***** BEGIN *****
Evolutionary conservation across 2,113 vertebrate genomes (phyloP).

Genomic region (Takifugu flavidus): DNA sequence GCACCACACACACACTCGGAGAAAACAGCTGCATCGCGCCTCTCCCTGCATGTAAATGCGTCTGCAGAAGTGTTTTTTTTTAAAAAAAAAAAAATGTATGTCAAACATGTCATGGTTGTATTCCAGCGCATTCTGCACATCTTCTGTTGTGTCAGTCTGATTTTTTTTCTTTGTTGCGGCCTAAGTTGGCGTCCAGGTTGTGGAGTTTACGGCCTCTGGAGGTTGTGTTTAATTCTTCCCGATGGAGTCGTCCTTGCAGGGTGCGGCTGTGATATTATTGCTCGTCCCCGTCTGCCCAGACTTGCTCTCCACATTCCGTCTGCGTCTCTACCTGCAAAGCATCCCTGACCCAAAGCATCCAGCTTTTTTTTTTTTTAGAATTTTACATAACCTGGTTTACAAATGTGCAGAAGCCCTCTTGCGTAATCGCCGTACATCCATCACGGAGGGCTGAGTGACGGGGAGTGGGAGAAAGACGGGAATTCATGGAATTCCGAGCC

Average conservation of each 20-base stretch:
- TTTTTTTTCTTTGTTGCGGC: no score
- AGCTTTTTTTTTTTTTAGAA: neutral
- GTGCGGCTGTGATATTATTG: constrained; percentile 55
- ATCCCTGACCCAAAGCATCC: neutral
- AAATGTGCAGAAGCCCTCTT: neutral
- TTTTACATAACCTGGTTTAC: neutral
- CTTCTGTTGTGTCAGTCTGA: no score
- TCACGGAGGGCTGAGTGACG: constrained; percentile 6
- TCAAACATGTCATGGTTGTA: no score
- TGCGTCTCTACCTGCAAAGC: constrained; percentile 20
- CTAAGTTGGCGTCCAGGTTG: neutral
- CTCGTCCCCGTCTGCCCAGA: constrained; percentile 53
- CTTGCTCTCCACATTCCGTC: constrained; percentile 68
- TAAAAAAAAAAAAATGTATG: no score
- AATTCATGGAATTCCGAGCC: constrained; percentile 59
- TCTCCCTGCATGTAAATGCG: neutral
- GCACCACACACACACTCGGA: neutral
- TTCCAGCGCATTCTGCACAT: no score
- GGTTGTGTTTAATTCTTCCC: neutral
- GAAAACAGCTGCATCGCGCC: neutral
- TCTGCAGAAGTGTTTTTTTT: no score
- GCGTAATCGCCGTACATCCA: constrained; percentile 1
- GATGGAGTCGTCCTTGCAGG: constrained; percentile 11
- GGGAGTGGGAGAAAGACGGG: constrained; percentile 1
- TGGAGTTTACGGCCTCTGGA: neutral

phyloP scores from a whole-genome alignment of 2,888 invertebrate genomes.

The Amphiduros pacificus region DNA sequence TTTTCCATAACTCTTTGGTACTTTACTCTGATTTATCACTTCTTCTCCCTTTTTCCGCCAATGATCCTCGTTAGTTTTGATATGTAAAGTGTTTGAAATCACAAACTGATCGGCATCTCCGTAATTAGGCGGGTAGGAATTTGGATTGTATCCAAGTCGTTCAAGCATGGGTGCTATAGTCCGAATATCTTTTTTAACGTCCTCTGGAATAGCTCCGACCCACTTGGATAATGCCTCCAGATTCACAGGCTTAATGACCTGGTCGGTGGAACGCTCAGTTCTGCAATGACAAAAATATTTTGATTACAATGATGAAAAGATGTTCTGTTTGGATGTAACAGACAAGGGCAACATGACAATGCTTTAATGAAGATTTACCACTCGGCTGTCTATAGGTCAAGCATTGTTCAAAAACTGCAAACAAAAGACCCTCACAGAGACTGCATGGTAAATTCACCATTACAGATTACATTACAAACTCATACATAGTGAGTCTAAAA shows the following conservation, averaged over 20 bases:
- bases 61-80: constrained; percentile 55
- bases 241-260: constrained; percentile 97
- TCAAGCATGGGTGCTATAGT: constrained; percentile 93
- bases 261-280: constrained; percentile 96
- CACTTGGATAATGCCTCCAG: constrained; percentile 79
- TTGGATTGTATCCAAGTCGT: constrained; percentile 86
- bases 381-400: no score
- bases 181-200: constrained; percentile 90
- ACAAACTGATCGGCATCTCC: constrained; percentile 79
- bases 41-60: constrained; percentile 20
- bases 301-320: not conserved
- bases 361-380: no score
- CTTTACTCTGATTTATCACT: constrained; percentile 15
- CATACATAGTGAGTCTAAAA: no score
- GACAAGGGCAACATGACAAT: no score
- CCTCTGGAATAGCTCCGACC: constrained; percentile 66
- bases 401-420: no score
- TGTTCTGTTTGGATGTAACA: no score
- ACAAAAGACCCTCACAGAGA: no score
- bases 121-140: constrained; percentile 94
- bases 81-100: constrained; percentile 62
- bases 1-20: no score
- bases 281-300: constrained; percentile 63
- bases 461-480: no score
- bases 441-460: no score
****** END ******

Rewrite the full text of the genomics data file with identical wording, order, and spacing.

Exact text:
Evolutionary conservation across 2,113 vertebrate genomes (phyloP).

Genomic region (Takifugu flavidus): DNA sequence GCACCACACACACACTCGGAGAAAACAGCTGCATCGCGCCTCTCCCTGCATGTAAATGCGTCTGCAGAAGTGTTTTTTTTTAAAAAAAAAAAAATGTATGTCAAACATGTCATGGTTGTATTCCAGCGCATTCTGCACATCTTCTGTTGTGTCAGTCTGATTTTTTTTCTTTGTTGCGGCCTAAGTTGGCGTCCAGGTTGTGGAGTTTACGGCCTCTGGAGGTTGTGTTTAATTCTTCCCGATGGAGTCGTCCTTGCAGGGTGCGGCTGTGATATTATTGCTCGTCCCCGTCTGCCCAGACTTGCTCTCCACATTCCGTCTGCGTCTCTACCTGCAAAGCATCCCTGACCCAAAGCATCCAGCTTTTTTTTTTTTTAGAATTTTACATAACCTGGTTTACAAATGTGCAGAAGCCCTCTTGCGTAATCGCCGTACATCCATCACGGAGGGCTGAGTGACGGGGAGTGGGAGAAAGACGGGAATTCATGGAATTCCGAGCC

Average conservation of each 20-base stretch:
- TTTTTTTTCTTTGTTGCGGC: no score
- AGCTTTTTTTTTTTTTAGAA: neutral
- GTGCGGCTGTGATATTATTG: constrained; percentile 55
- ATCCCTGACCCAAAGCATCC: neutral
- AAATGTGCAGAAGCCCTCTT: neutral
- TTTTACATAACCTGGTTTAC: neutral
- CTTCTGTTGTGTCAGTCTGA: no score
- TCACGGAGGGCTGAGTGACG: constrained; percentile 6
- TCAAACATGTCATGGTTGTA: no score
- TGCGTCTCTACCTGCAAAGC: constrained; percentile 20
- CTAAGTTGGCGTCCAGGTTG: neutral
- CTCGTCCCCGTCTGCCCAGA: constrained; percentile 53
- CTTGCTCTCCACATTCCGTC: constrained; percentile 68
- TAAAAAAAAAAAAATGTATG: no score
- AATTCATGGAATTCCGAGCC: constrained; percentile 59
- TCTCCCTGCATGTAAATGCG: neutral
- GCACCACACACACACTCGGA: neutral
- TTCCAGCGCATTCTGCACAT: no score
- GGTTGTGTTTAATTCTTCCC: neutral
- GAAAACAGCTGCATCGCGCC: neutral
- TCTGCAGAAGTGTTTTTTTT: no score
- GCGTAATCGCCGTACATCCA: constrained; percentile 1
- GATGGAGTCGTCCTTGCAGG: constrained; percentile 11
- GGGAGTGGGAGAAAGACGGG: constrained; percentile 1
- TGGAGTTTACGGCCTCTGGA: neutral

phyloP scores from a whole-genome alignment of 2,888 invertebrate genomes.

The Amphiduros pacificus region DNA sequence TTTTCCATAACTCTTTGGTACTTTACTCTGATTTATCACTTCTTCTCCCTTTTTCCGCCAATGATCCTCGTTAGTTTTGATATGTAAAGTGTTTGAAATCACAAACTGATCGGCATCTCCGTAATTAGGCGGGTAGGAATTTGGATTGTATCCAAGTCGTTCAAGCATGGGTGCTATAGTCCGAATATCTTTTTTAACGTCCTCTGGAATAGCTCCGACCCACTTGGATAATGCCTCCAGATTCACAGGCTTAATGACCTGGTCGGTGGAACGCTCAGTTCTGCAATGACAAAAATATTTTGATTACAATGATGAAAAGATGTTCTGTTTGGATGTAACAGACAAGGGCAACATGACAATGCTTTAATGAAGATTTACCACTCGGCTGTCTATAGGTCAAGCATTGTTCAAAAACTGCAAACAAAAGACCCTCACAGAGACTGCATGGTAAATTCACCATTACAGATTACATTACAAACTCATACATAGTGAGTCTAAAA shows the following conservation, averaged over 20 bases:
- bases 61-80: constrained; percentile 55
- bases 241-260: constrained; percentile 97
- TCAAGCATGGGTGCTATAGT: constrained; percentile 93
- bases 261-280: constrained; percentile 96
- CACTTGGATAATGCCTCCAG: constrained; percentile 79
- TTGGATTGTATCCAAGTCGT: constrained; percentile 86
- bases 381-400: no score
- bases 181-200: constrained; percentile 90
- ACAAACTGATCGGCATCTCC: constrained; percentile 79
- bases 41-60: constrained; percentile 20
- bases 301-320: not conserved
- bases 361-380: no score
- CTTTACTCTGATTTATCACT: constrained; percentile 15
- CATACATAGTGAGTCTAAAA: no score
- GACAAGGGCAACATGACAAT: no score
- CCTCTGGAATAGCTCCGACC: constrained; percentile 66
- bases 401-420: no score
- TGTTCTGTTTGGATGTAACA: no score
- ACAAAAGACCCTCACAGAGA: no score
- bases 121-140: constrained; percentile 94
- bases 81-100: constrained; percentile 62
- bases 1-20: no score
- bases 281-300: constrained; percentile 63
- bases 461-480: no score
- bases 441-460: no score